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"The Effects of Cannabis Use on Creativity" -

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"The Effects of Cannabis Use on Creativity" - Empty "The Effects of Cannabis Use on Creativity" -

Post  ankh_f_n_khonsu on Wed Oct 28, 2009 6:15 pm

See The Beckley Foundation for more:

The most recent addition to the Beckley Foundation's cannabis research program is the investigation of the effects of cannabis on creativity. This will be a large naturalistic study, involving several hundred participants smoking their own cannabis, and testing the effects of cannabis use on creativity. In a related study we will also examine the neurological changes associated with creativity whilst under the influence of cannabis. In this study we will be collecting both genetic and personality data of the individuals involved and testing the chemical composition of the cannabis in particular for its THC/cannabidiol (CBD) ratio.

Together these studies may shed light on why so many individuals use cannabis, and investigate the reputed beneficial properties of the drug. We aim to show that THC alone is not a satisfactory model of naturalistic cannabis use, and that other cannabinoids such as cannabidiol, which have been hitherto neglected, may have beneficial actions in synergy with THC.

In a time when the use of 'cognitive enhancing' prescription drugs, such as modafinil and Ritalin, is at its greatest levels, the cognitive enhancing properties of recreational drugs like cannabis have been largely overlooked. Musicians and artist's alike claim that cannabis aids in the creative process and even scientists have remarked on the link between cannabis and creativity. In a naturalistic pilot study, one research team found that cannabis users under the influence of their own cannabis were more likely to see relationships between pairs of words than a non-cannabis using control group. The cannabis-using group also showed tendencies to see more associations when drug-free. As one aspect of creativity is the capacity to see remote associations, our findings may reflect a cannabis-related enhancement of this process.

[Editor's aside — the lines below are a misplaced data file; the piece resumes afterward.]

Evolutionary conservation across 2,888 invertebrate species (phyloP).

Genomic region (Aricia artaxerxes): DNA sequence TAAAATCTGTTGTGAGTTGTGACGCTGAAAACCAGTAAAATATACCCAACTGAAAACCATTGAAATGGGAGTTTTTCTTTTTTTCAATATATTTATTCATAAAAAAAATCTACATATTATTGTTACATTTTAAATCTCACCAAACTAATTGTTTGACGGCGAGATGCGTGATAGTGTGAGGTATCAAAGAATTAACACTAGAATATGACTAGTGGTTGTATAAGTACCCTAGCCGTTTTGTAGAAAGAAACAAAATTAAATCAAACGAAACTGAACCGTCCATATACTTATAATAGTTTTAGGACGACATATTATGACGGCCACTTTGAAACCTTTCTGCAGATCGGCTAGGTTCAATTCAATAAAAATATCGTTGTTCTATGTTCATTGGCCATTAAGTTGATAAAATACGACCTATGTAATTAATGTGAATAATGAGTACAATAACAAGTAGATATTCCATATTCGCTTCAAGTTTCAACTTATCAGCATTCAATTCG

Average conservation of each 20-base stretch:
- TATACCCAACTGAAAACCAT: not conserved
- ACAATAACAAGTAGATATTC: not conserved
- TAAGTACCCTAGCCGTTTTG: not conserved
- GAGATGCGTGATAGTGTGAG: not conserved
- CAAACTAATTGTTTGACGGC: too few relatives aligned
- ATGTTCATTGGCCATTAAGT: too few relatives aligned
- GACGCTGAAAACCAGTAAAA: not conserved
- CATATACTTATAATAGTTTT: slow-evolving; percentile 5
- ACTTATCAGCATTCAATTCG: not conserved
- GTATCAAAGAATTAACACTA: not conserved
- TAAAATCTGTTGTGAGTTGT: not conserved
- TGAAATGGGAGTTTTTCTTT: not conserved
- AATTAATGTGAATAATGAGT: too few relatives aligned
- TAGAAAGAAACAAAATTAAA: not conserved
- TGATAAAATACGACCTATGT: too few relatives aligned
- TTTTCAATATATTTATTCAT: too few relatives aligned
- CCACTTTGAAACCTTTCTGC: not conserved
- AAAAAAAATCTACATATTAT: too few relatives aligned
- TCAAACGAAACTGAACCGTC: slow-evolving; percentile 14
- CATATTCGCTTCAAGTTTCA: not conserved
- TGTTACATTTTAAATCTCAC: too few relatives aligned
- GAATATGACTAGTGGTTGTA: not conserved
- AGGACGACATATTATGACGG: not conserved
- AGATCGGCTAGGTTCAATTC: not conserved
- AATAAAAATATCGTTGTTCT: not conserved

The cannabis plant itself contains over sixty different chemicals - or cannabinoids - that are unique to it. Delta-9-tetrahydrocannabinol (THC) is the most widely known cannabinoid, and the one responsible for the high experienced by cannabis users. However it also increases anxiety in healthy volunteers, and can cause other negative effects such as 'flight of ideas', where individuals will experience thoughts and ideas coming to them so thick and fast that they are unable to keep track of them. Conversely, cannabidiol (CBD) has been found to reduce anxiety, cause psychomotor slowing and is thought to be neuroprotective in cannabis users. The ratio of these two compounds varies in different strains of cannabis. Most moderen genetically modified cannabis strains show high THC and low to no CBD. Our research group recently conducted a study that found that users of cannabis who smoked strains that are rich in both CBD and THC experienced fewer negative psychological effects (Morgan & Curran, 2008). Thus far only two laboratory studies have assessed the impact of cannabis on creativity by administering THC alone to volunteers (Tinklenberg et al., 1978; Bourrassa & Vaugeois, 2001). The former study found no impact of THC on creativity, and the latter found that THC actually impaired creativity. However, given that THC is associated with the 'flight of ideas' and that naturally-smoked cannabis contains both THC and CBD, these findings are perhaps to be expected. Furthermore, we would argue that it is not possible to draw any conclusions concerning the effects of 'cannabis' on creativity from studies using THC alone.

By testing the potential connection between cannabis and creativity, this study fits into a wider Beckley Foundation research programme looking into the neural basis of creativity and the processes that contribute to this elusive quality, as well as how these processes might be enhanced through the use of psychoactive substances. Moreover, in helping to develop a clearer picture of the effects of cannabis and why so many people choose to use the drug, this study is well complemented by the other projects in our research programme.

What do you think? Does cannabis inhibit or promote creativity?

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Registration date : 2008-09-15

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